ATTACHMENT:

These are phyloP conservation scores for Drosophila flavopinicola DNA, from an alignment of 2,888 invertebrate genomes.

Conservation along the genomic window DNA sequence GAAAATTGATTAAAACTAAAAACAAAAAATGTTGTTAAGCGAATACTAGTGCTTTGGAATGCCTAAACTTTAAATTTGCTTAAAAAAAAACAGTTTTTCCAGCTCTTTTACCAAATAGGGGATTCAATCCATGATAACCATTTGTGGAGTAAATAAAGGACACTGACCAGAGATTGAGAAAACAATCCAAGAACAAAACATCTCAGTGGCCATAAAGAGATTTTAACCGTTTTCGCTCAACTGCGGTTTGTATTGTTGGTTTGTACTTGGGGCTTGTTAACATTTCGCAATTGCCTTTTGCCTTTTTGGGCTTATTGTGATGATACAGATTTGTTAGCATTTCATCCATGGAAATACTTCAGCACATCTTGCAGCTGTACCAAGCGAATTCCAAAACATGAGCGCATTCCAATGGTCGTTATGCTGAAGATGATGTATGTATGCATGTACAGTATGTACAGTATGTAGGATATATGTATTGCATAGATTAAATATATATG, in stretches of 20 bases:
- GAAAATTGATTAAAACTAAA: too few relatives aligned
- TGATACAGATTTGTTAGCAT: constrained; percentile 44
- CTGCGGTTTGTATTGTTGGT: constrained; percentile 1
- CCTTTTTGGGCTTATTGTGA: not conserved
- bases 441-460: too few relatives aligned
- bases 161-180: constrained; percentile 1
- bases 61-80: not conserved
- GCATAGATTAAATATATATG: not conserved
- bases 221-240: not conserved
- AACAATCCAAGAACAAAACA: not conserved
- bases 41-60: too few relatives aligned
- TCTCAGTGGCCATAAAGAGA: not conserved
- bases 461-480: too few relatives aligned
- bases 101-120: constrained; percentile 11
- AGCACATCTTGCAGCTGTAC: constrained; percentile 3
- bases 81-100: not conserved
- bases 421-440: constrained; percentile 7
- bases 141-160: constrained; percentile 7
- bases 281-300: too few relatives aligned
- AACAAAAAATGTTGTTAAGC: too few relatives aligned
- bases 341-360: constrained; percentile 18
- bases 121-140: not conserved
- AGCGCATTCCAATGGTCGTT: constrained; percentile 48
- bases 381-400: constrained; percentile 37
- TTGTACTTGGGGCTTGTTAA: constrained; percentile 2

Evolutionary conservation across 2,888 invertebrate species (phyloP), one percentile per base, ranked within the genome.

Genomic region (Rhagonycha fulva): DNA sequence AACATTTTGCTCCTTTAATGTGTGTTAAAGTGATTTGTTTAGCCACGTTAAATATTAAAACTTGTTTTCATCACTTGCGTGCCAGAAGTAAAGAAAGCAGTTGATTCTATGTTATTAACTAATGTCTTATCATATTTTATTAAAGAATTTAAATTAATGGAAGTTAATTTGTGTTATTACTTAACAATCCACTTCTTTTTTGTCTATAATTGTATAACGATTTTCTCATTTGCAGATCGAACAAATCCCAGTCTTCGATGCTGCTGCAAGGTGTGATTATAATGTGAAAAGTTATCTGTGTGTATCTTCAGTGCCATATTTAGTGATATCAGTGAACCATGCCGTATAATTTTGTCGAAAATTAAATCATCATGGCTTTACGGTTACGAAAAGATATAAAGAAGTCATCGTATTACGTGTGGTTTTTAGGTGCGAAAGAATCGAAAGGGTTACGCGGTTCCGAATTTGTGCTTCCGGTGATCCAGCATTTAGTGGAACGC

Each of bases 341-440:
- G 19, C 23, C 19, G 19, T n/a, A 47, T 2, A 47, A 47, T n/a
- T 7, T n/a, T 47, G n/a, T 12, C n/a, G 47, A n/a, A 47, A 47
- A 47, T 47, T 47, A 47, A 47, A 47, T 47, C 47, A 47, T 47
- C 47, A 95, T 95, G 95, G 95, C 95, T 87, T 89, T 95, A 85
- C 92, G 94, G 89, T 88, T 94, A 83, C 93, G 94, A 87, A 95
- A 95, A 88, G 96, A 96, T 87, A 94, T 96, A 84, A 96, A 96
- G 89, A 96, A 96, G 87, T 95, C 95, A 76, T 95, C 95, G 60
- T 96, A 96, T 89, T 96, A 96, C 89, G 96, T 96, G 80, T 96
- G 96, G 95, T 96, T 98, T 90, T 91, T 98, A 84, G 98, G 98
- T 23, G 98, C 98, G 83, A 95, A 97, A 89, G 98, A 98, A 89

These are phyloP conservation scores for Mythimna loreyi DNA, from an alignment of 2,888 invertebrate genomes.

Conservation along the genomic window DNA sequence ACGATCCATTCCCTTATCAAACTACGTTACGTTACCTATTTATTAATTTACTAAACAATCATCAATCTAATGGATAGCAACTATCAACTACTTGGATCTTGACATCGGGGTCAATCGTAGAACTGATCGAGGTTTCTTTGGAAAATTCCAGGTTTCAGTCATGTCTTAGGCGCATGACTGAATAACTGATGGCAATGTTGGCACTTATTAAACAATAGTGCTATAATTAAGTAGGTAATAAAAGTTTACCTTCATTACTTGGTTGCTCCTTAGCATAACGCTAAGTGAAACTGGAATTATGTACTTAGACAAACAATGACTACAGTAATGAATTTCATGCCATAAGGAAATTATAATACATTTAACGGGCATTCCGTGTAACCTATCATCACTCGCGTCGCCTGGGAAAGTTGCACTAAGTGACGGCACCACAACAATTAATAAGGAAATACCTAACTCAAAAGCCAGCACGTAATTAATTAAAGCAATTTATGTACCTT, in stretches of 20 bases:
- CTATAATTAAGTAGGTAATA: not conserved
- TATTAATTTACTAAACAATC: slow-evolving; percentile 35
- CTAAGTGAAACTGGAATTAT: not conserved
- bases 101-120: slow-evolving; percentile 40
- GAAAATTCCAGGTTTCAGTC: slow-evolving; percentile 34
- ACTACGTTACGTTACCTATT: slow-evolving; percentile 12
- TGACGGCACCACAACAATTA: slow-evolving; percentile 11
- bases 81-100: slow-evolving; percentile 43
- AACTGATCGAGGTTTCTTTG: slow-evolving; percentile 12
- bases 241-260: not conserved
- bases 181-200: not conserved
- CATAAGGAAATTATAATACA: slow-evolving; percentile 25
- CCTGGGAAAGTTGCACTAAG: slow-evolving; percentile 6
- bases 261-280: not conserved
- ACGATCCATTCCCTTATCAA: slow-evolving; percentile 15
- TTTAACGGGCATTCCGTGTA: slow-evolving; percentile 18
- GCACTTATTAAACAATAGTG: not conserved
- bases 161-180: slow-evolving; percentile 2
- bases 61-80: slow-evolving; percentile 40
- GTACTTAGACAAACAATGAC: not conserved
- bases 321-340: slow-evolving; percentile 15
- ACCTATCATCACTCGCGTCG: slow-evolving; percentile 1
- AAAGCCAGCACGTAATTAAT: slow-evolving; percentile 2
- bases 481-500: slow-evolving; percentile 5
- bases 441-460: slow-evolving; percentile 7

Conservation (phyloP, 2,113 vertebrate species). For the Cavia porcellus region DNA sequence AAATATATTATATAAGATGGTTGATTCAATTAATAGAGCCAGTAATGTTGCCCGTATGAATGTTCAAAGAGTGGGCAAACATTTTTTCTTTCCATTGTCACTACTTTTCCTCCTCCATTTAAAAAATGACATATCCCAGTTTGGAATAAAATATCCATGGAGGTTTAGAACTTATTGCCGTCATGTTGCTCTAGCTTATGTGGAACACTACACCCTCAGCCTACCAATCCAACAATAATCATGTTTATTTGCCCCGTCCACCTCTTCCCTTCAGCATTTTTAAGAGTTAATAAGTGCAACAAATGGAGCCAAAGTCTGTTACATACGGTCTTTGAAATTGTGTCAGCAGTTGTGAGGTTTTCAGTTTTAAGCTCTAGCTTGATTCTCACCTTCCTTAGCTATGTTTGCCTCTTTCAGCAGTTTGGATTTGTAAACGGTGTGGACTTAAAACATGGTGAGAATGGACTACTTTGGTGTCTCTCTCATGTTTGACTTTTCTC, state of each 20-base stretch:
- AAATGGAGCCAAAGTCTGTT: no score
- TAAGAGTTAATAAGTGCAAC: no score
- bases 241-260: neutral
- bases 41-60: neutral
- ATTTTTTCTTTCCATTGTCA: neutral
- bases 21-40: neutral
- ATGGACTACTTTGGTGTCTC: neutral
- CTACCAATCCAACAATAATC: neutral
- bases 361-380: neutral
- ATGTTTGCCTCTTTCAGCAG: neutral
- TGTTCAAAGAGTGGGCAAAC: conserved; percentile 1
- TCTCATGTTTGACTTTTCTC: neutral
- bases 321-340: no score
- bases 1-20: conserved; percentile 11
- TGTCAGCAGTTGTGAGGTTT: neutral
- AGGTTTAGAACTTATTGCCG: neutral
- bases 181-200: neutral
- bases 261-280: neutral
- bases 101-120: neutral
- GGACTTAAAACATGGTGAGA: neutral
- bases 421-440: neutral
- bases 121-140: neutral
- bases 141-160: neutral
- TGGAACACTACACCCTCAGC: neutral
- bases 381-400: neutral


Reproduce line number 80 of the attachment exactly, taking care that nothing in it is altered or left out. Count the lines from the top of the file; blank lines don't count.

- TCTCATGTTTGACTTTTCTC: neutral